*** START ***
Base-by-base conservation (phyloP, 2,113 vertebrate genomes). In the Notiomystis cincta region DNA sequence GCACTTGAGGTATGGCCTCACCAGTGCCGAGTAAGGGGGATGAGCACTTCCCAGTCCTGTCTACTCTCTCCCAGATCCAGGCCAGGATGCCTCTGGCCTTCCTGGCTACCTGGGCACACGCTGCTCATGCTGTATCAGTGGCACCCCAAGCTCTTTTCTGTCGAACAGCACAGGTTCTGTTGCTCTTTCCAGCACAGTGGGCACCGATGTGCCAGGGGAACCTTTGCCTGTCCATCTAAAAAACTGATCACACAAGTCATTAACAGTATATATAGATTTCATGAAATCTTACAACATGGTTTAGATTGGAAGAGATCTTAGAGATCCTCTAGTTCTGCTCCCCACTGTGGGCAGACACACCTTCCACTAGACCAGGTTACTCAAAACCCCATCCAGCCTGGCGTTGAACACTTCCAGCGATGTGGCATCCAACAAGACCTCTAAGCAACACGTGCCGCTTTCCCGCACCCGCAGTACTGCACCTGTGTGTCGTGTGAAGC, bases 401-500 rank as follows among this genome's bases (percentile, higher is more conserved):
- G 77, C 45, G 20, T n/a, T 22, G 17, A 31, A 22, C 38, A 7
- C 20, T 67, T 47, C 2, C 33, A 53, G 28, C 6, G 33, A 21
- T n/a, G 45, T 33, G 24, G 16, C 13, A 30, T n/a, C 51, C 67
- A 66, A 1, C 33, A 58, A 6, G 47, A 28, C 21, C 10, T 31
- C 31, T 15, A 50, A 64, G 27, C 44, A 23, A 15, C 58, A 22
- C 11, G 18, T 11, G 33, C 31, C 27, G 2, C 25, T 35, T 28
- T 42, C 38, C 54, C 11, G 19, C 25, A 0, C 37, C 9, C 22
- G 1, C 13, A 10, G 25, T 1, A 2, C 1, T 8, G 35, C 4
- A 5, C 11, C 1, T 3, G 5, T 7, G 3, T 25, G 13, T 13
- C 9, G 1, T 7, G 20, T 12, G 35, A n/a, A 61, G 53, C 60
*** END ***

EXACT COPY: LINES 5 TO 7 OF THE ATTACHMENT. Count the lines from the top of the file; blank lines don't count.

- A 66, A 1, C 33, A 58, A 6, G 47, A 28, C 21, C 10, T 31
- C 31, T 15, A 50, A 64, G 27, C 44, A 23, A 15, C 58, A 22
- C 11, G 18, T 11, G 33, C 31, C 27, G 2, C 25, T 35, T 28